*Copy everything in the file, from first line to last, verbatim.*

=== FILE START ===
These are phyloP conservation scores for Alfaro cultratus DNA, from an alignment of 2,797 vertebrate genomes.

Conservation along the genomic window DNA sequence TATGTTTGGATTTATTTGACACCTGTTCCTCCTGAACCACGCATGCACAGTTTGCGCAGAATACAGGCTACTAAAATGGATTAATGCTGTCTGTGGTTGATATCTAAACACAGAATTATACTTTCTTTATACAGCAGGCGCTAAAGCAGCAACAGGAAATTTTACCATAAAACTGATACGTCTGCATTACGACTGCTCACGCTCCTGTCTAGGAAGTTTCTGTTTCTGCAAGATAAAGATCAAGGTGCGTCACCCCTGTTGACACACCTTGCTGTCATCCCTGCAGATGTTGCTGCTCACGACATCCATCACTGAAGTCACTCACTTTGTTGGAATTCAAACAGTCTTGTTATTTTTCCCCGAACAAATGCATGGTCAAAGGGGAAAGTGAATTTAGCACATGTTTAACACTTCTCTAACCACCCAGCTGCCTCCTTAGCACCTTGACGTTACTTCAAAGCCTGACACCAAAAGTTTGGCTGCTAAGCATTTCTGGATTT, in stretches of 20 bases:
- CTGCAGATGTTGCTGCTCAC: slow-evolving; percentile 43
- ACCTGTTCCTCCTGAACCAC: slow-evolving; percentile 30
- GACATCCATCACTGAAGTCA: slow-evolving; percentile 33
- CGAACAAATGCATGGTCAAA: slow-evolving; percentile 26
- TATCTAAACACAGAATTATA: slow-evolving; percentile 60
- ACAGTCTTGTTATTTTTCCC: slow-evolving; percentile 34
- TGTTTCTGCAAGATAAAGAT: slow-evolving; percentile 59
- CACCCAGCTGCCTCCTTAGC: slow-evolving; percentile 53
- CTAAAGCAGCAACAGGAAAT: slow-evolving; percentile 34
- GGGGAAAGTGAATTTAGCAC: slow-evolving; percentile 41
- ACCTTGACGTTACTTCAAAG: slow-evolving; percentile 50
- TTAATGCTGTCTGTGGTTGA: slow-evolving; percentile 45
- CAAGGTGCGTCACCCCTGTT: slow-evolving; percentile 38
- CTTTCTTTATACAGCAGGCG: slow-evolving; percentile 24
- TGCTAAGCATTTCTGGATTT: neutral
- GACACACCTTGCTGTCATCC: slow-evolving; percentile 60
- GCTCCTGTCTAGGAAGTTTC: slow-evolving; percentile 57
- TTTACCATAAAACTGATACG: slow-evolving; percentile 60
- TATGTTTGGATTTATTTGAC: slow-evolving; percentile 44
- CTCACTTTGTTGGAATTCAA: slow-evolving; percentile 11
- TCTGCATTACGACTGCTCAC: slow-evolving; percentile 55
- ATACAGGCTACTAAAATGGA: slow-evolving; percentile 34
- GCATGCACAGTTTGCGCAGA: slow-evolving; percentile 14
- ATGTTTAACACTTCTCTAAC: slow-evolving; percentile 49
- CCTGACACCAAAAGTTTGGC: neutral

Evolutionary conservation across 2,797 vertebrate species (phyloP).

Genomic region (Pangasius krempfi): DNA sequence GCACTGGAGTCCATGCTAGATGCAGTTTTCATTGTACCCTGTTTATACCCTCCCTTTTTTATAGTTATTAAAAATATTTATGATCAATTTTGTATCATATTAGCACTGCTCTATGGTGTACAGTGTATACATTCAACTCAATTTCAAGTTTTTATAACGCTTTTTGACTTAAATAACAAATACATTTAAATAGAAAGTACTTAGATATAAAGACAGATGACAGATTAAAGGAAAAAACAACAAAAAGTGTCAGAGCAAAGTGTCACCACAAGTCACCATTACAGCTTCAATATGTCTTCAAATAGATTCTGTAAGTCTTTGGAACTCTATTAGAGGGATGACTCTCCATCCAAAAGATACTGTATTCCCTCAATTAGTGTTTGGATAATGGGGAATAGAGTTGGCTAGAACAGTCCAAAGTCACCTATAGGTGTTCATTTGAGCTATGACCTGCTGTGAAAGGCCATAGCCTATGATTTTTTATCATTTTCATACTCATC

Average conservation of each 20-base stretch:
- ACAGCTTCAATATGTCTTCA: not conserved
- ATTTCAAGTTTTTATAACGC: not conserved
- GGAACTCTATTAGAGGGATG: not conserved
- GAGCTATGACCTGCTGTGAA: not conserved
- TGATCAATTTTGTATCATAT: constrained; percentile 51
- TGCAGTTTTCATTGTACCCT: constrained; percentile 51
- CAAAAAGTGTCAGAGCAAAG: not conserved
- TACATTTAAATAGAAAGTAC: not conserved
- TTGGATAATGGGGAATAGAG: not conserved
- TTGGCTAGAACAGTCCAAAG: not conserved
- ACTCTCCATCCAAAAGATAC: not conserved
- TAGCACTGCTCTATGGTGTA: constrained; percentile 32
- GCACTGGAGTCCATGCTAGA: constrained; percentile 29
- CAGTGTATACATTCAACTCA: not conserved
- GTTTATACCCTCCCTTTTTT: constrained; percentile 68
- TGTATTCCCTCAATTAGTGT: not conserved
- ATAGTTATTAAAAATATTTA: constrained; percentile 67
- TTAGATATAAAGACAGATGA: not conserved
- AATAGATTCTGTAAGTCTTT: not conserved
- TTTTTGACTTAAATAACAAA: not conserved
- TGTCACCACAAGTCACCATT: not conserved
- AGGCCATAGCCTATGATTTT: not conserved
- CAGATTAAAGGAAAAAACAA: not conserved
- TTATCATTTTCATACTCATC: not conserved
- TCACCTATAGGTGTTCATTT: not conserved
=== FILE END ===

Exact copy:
These are phyloP conservation scores for Alfaro cultratus DNA, from an alignment of 2,797 vertebrate genomes.

Conservation along the genomic window DNA sequence TATGTTTGGATTTATTTGACACCTGTTCCTCCTGAACCACGCATGCACAGTTTGCGCAGAATACAGGCTACTAAAATGGATTAATGCTGTCTGTGGTTGATATCTAAACACAGAATTATACTTTCTTTATACAGCAGGCGCTAAAGCAGCAACAGGAAATTTTACCATAAAACTGATACGTCTGCATTACGACTGCTCACGCTCCTGTCTAGGAAGTTTCTGTTTCTGCAAGATAAAGATCAAGGTGCGTCACCCCTGTTGACACACCTTGCTGTCATCCCTGCAGATGTTGCTGCTCACGACATCCATCACTGAAGTCACTCACTTTGTTGGAATTCAAACAGTCTTGTTATTTTTCCCCGAACAAATGCATGGTCAAAGGGGAAAGTGAATTTAGCACATGTTTAACACTTCTCTAACCACCCAGCTGCCTCCTTAGCACCTTGACGTTACTTCAAAGCCTGACACCAAAAGTTTGGCTGCTAAGCATTTCTGGATTT, in stretches of 20 bases:
- CTGCAGATGTTGCTGCTCAC: slow-evolving; percentile 43
- ACCTGTTCCTCCTGAACCAC: slow-evolving; percentile 30
- GACATCCATCACTGAAGTCA: slow-evolving; percentile 33
- CGAACAAATGCATGGTCAAA: slow-evolving; percentile 26
- TATCTAAACACAGAATTATA: slow-evolving; percentile 60
- ACAGTCTTGTTATTTTTCCC: slow-evolving; percentile 34
- TGTTTCTGCAAGATAAAGAT: slow-evolving; percentile 59
- CACCCAGCTGCCTCCTTAGC: slow-evolving; percentile 53
- CTAAAGCAGCAACAGGAAAT: slow-evolving; percentile 34
- GGGGAAAGTGAATTTAGCAC: slow-evolving; percentile 41
- ACCTTGACGTTACTTCAAAG: slow-evolving; percentile 50
- TTAATGCTGTCTGTGGTTGA: slow-evolving; percentile 45
- CAAGGTGCGTCACCCCTGTT: slow-evolving; percentile 38
- CTTTCTTTATACAGCAGGCG: slow-evolving; percentile 24
- TGCTAAGCATTTCTGGATTT: neutral
- GACACACCTTGCTGTCATCC: slow-evolving; percentile 60
- GCTCCTGTCTAGGAAGTTTC: slow-evolving; percentile 57
- TTTACCATAAAACTGATACG: slow-evolving; percentile 60
- TATGTTTGGATTTATTTGAC: slow-evolving; percentile 44
- CTCACTTTGTTGGAATTCAA: slow-evolving; percentile 11
- TCTGCATTACGACTGCTCAC: slow-evolving; percentile 55
- ATACAGGCTACTAAAATGGA: slow-evolving; percentile 34
- GCATGCACAGTTTGCGCAGA: slow-evolving; percentile 14
- ATGTTTAACACTTCTCTAAC: slow-evolving; percentile 49
- CCTGACACCAAAAGTTTGGC: neutral

Evolutionary conservation across 2,797 vertebrate species (phyloP).

Genomic region (Pangasius krempfi): DNA sequence GCACTGGAGTCCATGCTAGATGCAGTTTTCATTGTACCCTGTTTATACCCTCCCTTTTTTATAGTTATTAAAAATATTTATGATCAATTTTGTATCATATTAGCACTGCTCTATGGTGTACAGTGTATACATTCAACTCAATTTCAAGTTTTTATAACGCTTTTTGACTTAAATAACAAATACATTTAAATAGAAAGTACTTAGATATAAAGACAGATGACAGATTAAAGGAAAAAACAACAAAAAGTGTCAGAGCAAAGTGTCACCACAAGTCACCATTACAGCTTCAATATGTCTTCAAATAGATTCTGTAAGTCTTTGGAACTCTATTAGAGGGATGACTCTCCATCCAAAAGATACTGTATTCCCTCAATTAGTGTTTGGATAATGGGGAATAGAGTTGGCTAGAACAGTCCAAAGTCACCTATAGGTGTTCATTTGAGCTATGACCTGCTGTGAAAGGCCATAGCCTATGATTTTTTATCATTTTCATACTCATC

Average conservation of each 20-base stretch:
- ACAGCTTCAATATGTCTTCA: not conserved
- ATTTCAAGTTTTTATAACGC: not conserved
- GGAACTCTATTAGAGGGATG: not conserved
- GAGCTATGACCTGCTGTGAA: not conserved
- TGATCAATTTTGTATCATAT: constrained; percentile 51
- TGCAGTTTTCATTGTACCCT: constrained; percentile 51
- CAAAAAGTGTCAGAGCAAAG: not conserved
- TACATTTAAATAGAAAGTAC: not conserved
- TTGGATAATGGGGAATAGAG: not conserved
- TTGGCTAGAACAGTCCAAAG: not conserved
- ACTCTCCATCCAAAAGATAC: not conserved
- TAGCACTGCTCTATGGTGTA: constrained; percentile 32
- GCACTGGAGTCCATGCTAGA: constrained; percentile 29
- CAGTGTATACATTCAACTCA: not conserved
- GTTTATACCCTCCCTTTTTT: constrained; percentile 68
- TGTATTCCCTCAATTAGTGT: not conserved
- ATAGTTATTAAAAATATTTA: constrained; percentile 67
- TTAGATATAAAGACAGATGA: not conserved
- AATAGATTCTGTAAGTCTTT: not conserved
- TTTTTGACTTAAATAACAAA: not conserved
- TGTCACCACAAGTCACCATT: not conserved
- AGGCCATAGCCTATGATTTT: not conserved
- CAGATTAAAGGAAAAAACAA: not conserved
- TTATCATTTTCATACTCATC: not conserved
- TCACCTATAGGTGTTCATTT: not conserved